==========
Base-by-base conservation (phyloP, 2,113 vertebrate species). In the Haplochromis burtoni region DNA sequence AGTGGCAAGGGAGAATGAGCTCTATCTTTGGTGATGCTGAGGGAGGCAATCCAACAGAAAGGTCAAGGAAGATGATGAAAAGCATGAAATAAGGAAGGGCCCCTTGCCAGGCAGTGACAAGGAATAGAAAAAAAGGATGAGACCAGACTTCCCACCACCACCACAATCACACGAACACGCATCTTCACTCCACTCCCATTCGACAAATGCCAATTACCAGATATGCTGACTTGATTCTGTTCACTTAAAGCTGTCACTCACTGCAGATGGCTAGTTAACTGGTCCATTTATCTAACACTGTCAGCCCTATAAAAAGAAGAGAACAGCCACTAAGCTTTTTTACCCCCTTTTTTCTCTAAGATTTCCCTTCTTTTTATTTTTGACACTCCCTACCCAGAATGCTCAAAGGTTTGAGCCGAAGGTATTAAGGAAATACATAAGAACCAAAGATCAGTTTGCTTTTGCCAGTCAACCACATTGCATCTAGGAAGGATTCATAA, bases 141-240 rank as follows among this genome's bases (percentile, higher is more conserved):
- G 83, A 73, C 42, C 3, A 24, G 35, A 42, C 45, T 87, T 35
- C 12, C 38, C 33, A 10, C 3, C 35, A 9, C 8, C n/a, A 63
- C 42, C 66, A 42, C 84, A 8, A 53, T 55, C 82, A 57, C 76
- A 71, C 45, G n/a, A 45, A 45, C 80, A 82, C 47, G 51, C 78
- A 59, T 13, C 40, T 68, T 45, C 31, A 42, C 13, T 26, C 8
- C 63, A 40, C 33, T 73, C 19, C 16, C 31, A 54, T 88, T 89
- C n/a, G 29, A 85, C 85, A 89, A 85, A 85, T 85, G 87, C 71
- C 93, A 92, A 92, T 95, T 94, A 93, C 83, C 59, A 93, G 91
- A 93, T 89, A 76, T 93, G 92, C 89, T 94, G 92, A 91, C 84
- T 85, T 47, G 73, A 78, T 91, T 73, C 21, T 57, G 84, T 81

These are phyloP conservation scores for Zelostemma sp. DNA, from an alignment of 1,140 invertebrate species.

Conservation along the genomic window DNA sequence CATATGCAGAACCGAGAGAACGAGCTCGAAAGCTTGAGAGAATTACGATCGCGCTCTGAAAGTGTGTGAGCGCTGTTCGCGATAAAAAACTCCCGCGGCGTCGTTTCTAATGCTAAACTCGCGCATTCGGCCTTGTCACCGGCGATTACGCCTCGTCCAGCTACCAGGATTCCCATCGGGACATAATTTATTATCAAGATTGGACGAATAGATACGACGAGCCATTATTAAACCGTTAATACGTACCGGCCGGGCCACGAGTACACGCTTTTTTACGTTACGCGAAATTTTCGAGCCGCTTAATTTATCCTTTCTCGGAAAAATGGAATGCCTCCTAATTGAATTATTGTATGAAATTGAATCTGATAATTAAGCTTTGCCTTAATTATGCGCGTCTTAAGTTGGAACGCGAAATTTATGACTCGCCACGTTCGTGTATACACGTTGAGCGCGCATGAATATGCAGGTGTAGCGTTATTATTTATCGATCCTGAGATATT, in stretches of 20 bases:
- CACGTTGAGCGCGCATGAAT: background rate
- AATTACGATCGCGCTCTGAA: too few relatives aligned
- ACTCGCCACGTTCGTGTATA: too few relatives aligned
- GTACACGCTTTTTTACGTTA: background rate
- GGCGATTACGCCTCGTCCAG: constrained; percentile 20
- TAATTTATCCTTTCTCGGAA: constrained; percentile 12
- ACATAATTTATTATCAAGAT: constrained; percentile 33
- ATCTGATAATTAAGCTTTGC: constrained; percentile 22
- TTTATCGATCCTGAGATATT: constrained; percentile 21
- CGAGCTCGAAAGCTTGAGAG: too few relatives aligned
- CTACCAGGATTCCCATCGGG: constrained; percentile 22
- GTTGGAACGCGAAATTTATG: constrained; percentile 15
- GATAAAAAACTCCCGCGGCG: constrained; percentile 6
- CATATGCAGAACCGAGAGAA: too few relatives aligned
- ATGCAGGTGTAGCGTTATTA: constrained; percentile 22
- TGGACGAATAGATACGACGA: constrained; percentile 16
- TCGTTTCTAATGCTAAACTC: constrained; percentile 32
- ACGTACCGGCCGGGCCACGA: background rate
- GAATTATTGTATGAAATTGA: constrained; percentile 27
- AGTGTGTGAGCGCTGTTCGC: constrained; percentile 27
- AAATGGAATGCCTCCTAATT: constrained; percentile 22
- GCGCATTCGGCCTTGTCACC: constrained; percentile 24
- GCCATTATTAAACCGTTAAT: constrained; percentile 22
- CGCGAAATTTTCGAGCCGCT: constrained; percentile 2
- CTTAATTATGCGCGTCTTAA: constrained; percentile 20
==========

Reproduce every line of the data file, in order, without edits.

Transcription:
Base-by-base conservation (phyloP, 2,113 vertebrate species). In the Haplochromis burtoni region DNA sequence AGTGGCAAGGGAGAATGAGCTCTATCTTTGGTGATGCTGAGGGAGGCAATCCAACAGAAAGGTCAAGGAAGATGATGAAAAGCATGAAATAAGGAAGGGCCCCTTGCCAGGCAGTGACAAGGAATAGAAAAAAAGGATGAGACCAGACTTCCCACCACCACCACAATCACACGAACACGCATCTTCACTCCACTCCCATTCGACAAATGCCAATTACCAGATATGCTGACTTGATTCTGTTCACTTAAAGCTGTCACTCACTGCAGATGGCTAGTTAACTGGTCCATTTATCTAACACTGTCAGCCCTATAAAAAGAAGAGAACAGCCACTAAGCTTTTTTACCCCCTTTTTTCTCTAAGATTTCCCTTCTTTTTATTTTTGACACTCCCTACCCAGAATGCTCAAAGGTTTGAGCCGAAGGTATTAAGGAAATACATAAGAACCAAAGATCAGTTTGCTTTTGCCAGTCAACCACATTGCATCTAGGAAGGATTCATAA, bases 141-240 rank as follows among this genome's bases (percentile, higher is more conserved):
- G 83, A 73, C 42, C 3, A 24, G 35, A 42, C 45, T 87, T 35
- C 12, C 38, C 33, A 10, C 3, C 35, A 9, C 8, C n/a, A 63
- C 42, C 66, A 42, C 84, A 8, A 53, T 55, C 82, A 57, C 76
- A 71, C 45, G n/a, A 45, A 45, C 80, A 82, C 47, G 51, C 78
- A 59, T 13, C 40, T 68, T 45, C 31, A 42, C 13, T 26, C 8
- C 63, A 40, C 33, T 73, C 19, C 16, C 31, A 54, T 88, T 89
- C n/a, G 29, A 85, C 85, A 89, A 85, A 85, T 85, G 87, C 71
- C 93, A 92, A 92, T 95, T 94, A 93, C 83, C 59, A 93, G 91
- A 93, T 89, A 76, T 93, G 92, C 89, T 94, G 92, A 91, C 84
- T 85, T 47, G 73, A 78, T 91, T 73, C 21, T 57, G 84, T 81

These are phyloP conservation scores for Zelostemma sp. DNA, from an alignment of 1,140 invertebrate species.

Conservation along the genomic window DNA sequence CATATGCAGAACCGAGAGAACGAGCTCGAAAGCTTGAGAGAATTACGATCGCGCTCTGAAAGTGTGTGAGCGCTGTTCGCGATAAAAAACTCCCGCGGCGTCGTTTCTAATGCTAAACTCGCGCATTCGGCCTTGTCACCGGCGATTACGCCTCGTCCAGCTACCAGGATTCCCATCGGGACATAATTTATTATCAAGATTGGACGAATAGATACGACGAGCCATTATTAAACCGTTAATACGTACCGGCCGGGCCACGAGTACACGCTTTTTTACGTTACGCGAAATTTTCGAGCCGCTTAATTTATCCTTTCTCGGAAAAATGGAATGCCTCCTAATTGAATTATTGTATGAAATTGAATCTGATAATTAAGCTTTGCCTTAATTATGCGCGTCTTAAGTTGGAACGCGAAATTTATGACTCGCCACGTTCGTGTATACACGTTGAGCGCGCATGAATATGCAGGTGTAGCGTTATTATTTATCGATCCTGAGATATT, in stretches of 20 bases:
- CACGTTGAGCGCGCATGAAT: background rate
- AATTACGATCGCGCTCTGAA: too few relatives aligned
- ACTCGCCACGTTCGTGTATA: too few relatives aligned
- GTACACGCTTTTTTACGTTA: background rate
- GGCGATTACGCCTCGTCCAG: constrained; percentile 20
- TAATTTATCCTTTCTCGGAA: constrained; percentile 12
- ACATAATTTATTATCAAGAT: constrained; percentile 33
- ATCTGATAATTAAGCTTTGC: constrained; percentile 22
- TTTATCGATCCTGAGATATT: constrained; percentile 21
- CGAGCTCGAAAGCTTGAGAG: too few relatives aligned
- CTACCAGGATTCCCATCGGG: constrained; percentile 22
- GTTGGAACGCGAAATTTATG: constrained; percentile 15
- GATAAAAAACTCCCGCGGCG: constrained; percentile 6
- CATATGCAGAACCGAGAGAA: too few relatives aligned
- ATGCAGGTGTAGCGTTATTA: constrained; percentile 22
- TGGACGAATAGATACGACGA: constrained; percentile 16
- TCGTTTCTAATGCTAAACTC: constrained; percentile 32
- ACGTACCGGCCGGGCCACGA: background rate
- GAATTATTGTATGAAATTGA: constrained; percentile 27
- AGTGTGTGAGCGCTGTTCGC: constrained; percentile 27
- AAATGGAATGCCTCCTAATT: constrained; percentile 22
- GCGCATTCGGCCTTGTCACC: constrained; percentile 24
- GCCATTATTAAACCGTTAAT: constrained; percentile 22
- CGCGAAATTTTCGAGCCGCT: constrained; percentile 2
- CTTAATTATGCGCGTCTTAA: constrained; percentile 20